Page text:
Without my cell phone, I am forced to be more present and “in the moment” with my children, friends, family, and people in general. I feel like I am able to be more of the mom that I want to be when I don’t get wrapped up in social media while I am out and about. I don’t check my phone at the playground, the waiting room at dance class, or in the line at the grocery store. Instead I watch my kids play if I am not pushing them on the swings. I chat with other moms/people in the waiting room, playgrounds, or lines. I flip through an occasional magazine. I have plenty of time to be social on the phone/online when I am home – during nap times and bed times and when I designate “work” time (still a balance for sure)!
So what do we do?
I have an app (Talkatone) installed on our iPad and the deactivated iPhone that provides me with voice and texting capabilities using wifi at little to no cost. With the deactivated iPhone, it will still work to call 911 so I typically keep it charged and with me in case of an emergency, and I will occasionally use it for the camera while I am out and about. I simply tell people that my phone is not a traditional cell phone and that it can only be used with wifi, so it’s more like a landline but I can make calls at locations with free wifi as well if needed – and so many places have free wifi these days from the grocery store to doctors offices and restaurants. Even though I have access to the apps anywhere there is wifi, eliminating the phone/data plans 2 years ago changed the way I rely on the phone and I find I rarely reach for it.
We save a bunch of money this way. Our internet bill is about $40/month and if I need to purchase minutes to make outbound calls (the Talkatone app provides 60 mins free a month) it’s only .99/60 mins. We also use the FaceTime on the iPad to further reduce the need for using the phone app. When we had cell phones through one of the leading national companies, we were paying upwards of $140/month on our cell phones alone – plus we had separate wifi charges as well – and the rates are only rising.
Getting rid of cell phones has saved us money, and gave us time to be present with the people in our lives and really enjoy the little moments. As strange as it sounds these days, my household does not have a cell phone – nor, do we want one.
How do you feel about your cell usage?
I do not think I have enough Mom Hacks to make this a weekly post – but I have one THIS week! Now, this may be old news to some of you – but you have to understand that this solved a big issues we have been dealing with for a while now – the kids push on the screen of our patio door and it causes the screen to detach from the frame leaving gaps for bugs to get in.
If your kids are as completely terrified of bugs as mine are (heck, I am too!), then you know how serious this can be.
Often times it means we can not leave our sliding door open to enjoy the breeze. Or, dad has to remove the door and use our handy dandy screen repair tool to repair the screen. Now this tool is amazing and the best home repair purchase we’ve made recently – we had no idea how easy it is to repair a screen! BONUS: It looks a lot better than duck tape!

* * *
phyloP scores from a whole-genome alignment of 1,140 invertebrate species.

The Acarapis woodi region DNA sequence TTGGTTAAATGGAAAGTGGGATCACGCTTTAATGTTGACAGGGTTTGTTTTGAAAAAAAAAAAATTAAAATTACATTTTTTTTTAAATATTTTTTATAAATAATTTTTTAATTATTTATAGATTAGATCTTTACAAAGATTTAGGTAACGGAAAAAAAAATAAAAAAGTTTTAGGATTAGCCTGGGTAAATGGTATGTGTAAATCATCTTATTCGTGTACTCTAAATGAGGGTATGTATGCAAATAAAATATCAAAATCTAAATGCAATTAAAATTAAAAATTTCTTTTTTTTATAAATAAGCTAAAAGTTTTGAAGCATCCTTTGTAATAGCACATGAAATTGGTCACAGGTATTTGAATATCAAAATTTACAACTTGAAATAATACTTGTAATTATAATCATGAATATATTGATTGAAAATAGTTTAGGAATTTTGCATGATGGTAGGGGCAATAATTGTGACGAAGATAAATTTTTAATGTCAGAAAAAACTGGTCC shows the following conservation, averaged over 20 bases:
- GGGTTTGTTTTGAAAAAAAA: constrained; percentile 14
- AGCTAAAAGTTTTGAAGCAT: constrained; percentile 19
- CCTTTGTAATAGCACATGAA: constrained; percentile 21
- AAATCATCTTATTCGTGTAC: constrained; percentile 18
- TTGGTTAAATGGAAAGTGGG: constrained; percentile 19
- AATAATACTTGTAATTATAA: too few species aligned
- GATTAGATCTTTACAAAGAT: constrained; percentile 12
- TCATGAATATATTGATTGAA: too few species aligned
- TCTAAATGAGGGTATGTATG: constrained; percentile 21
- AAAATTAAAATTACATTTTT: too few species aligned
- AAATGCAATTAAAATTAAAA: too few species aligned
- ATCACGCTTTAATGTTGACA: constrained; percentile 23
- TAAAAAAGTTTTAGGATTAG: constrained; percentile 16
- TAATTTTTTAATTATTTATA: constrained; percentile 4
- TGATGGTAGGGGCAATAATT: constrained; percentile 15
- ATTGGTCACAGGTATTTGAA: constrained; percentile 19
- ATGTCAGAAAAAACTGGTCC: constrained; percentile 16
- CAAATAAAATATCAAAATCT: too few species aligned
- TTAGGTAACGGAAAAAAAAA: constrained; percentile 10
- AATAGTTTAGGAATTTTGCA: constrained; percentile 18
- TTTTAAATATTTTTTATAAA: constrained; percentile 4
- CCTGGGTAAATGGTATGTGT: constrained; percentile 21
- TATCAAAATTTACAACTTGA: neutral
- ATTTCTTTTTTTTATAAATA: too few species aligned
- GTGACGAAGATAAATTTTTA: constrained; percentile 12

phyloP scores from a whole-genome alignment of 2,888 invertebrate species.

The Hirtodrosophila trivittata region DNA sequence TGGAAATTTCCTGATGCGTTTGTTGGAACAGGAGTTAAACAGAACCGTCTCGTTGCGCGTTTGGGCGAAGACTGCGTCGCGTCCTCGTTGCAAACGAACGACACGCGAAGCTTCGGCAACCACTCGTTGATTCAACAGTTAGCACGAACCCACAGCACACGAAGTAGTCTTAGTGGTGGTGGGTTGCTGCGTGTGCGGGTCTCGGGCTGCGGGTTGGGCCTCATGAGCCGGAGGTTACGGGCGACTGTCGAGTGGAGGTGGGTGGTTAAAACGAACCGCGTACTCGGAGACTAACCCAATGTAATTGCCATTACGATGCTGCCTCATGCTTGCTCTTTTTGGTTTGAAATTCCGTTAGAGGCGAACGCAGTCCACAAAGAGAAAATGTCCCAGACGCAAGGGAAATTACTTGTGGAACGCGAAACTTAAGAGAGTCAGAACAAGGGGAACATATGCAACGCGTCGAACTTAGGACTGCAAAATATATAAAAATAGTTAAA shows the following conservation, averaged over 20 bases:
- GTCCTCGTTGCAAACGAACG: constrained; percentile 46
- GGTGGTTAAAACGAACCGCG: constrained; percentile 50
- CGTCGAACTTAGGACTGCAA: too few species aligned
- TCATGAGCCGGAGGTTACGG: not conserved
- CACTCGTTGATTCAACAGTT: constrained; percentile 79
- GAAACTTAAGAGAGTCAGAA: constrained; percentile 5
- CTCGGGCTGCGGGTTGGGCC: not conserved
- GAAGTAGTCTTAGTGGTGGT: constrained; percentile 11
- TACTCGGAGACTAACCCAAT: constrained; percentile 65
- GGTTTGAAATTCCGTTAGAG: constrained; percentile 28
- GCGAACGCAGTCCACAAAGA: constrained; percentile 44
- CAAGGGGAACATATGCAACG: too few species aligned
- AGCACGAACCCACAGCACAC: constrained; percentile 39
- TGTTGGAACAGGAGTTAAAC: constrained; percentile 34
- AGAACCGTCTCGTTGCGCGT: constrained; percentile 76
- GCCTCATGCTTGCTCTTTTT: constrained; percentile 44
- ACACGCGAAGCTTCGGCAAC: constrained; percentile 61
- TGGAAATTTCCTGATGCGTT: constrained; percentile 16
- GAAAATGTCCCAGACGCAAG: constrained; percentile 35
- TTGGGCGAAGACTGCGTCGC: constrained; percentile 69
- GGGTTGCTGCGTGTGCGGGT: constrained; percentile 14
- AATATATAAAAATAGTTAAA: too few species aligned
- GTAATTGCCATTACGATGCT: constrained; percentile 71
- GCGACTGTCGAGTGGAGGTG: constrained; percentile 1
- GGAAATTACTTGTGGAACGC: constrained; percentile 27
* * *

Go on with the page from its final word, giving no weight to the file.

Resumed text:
But even though its an easy fix – no one wants to repair the same project every. single. day.
My mom hack? One of the inexpensive and adjustable wooden baby gates! It easily fits right into the door frame and keeps the baby and the little ones away from the screen. Even though my big kids COULD just reach over it and still touch the screen – they don’t! Just giving them that additional boundary 3 inches from the screen keeps them away from it.
It’s such a simple fix – I am just bummed we did not think of it sooner!
[huge_it_share]Finding the right day care, preschool or private school setting for you and your child can be a challenge – especially if you are in a new area or completing a search for the first time. I researched and listened to recommendations of local moms, to compile this list of questions to ask your child’s prospective school choices. Before you visit the school, read through the questions and think about which are most important to you and what answers you’d like to hear. That will help to give you a starting point to narrow down your search and zero in on the school that is the best fit for your family.
- Do they follow a specific educational philosophy?
- Do they have a curriculum?
- Is there a schedule?
- What will the children learn?
- How do they account for different learning styles/flexibility for children with special needs?
- Do they incorporate music, art, and/or foreign language into their curriculum?
- Will the children get recess/physical activity time to develop gross & fine motor skills?
- Do children nap regularly?
- How do they handle discipline?
- Is potty-training required and if not: how do they handle potty training?
- What are the illness policies?
- How many kids are in a class or session?
- What is the teacher to student ratio?
- What is the educational background and experience of the teachers and staff?
- What is the turnover rate with your teachers?
- Are teachers and staff certified in CPR and/or First Aid?
- Are all staff background checked?
- Are meals and snacks provided?
- Can they accommodate kids with special diets/allergies?
- Can children bring their own meals?
- Do they offer field trips?
- Do they invite community organizations/guest speakers into the classroom?
- Do they offer any parent workshops?
- Are there family-friendly special events hosted throughout the year?
- Do they provide transportation?